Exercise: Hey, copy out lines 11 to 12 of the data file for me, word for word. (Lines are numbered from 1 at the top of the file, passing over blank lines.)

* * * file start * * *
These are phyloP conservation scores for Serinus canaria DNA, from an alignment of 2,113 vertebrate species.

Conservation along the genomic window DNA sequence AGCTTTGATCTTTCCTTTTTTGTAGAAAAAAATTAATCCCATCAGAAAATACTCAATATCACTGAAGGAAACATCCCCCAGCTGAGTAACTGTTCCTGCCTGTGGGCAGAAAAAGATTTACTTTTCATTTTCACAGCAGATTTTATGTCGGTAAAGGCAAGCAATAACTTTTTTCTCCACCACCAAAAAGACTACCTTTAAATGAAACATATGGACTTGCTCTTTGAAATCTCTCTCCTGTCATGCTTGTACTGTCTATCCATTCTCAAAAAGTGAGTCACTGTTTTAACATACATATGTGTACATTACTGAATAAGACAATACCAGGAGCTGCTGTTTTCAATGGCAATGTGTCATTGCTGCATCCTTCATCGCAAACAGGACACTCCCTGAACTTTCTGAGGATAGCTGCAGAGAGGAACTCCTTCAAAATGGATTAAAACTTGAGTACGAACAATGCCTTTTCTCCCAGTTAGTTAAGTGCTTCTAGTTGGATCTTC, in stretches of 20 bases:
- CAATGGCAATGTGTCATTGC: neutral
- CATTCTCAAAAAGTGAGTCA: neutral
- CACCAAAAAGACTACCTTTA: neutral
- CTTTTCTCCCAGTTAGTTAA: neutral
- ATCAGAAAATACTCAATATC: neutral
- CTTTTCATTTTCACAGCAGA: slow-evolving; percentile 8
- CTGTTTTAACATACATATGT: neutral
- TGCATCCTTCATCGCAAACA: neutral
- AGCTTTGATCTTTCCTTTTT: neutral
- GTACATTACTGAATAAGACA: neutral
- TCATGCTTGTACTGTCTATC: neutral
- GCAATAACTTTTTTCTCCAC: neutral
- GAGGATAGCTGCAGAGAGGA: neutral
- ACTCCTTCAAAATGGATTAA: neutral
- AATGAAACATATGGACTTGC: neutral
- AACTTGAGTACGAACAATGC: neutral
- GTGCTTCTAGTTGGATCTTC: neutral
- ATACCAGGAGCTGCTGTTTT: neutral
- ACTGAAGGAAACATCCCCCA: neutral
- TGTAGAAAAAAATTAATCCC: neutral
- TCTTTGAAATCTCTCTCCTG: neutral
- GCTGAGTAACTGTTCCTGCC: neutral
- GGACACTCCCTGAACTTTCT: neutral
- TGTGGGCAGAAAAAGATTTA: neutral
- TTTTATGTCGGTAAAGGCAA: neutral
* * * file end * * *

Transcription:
- AGCTTTGATCTTTCCTTTTT: neutral
- GTACATTACTGAATAAGACA: neutral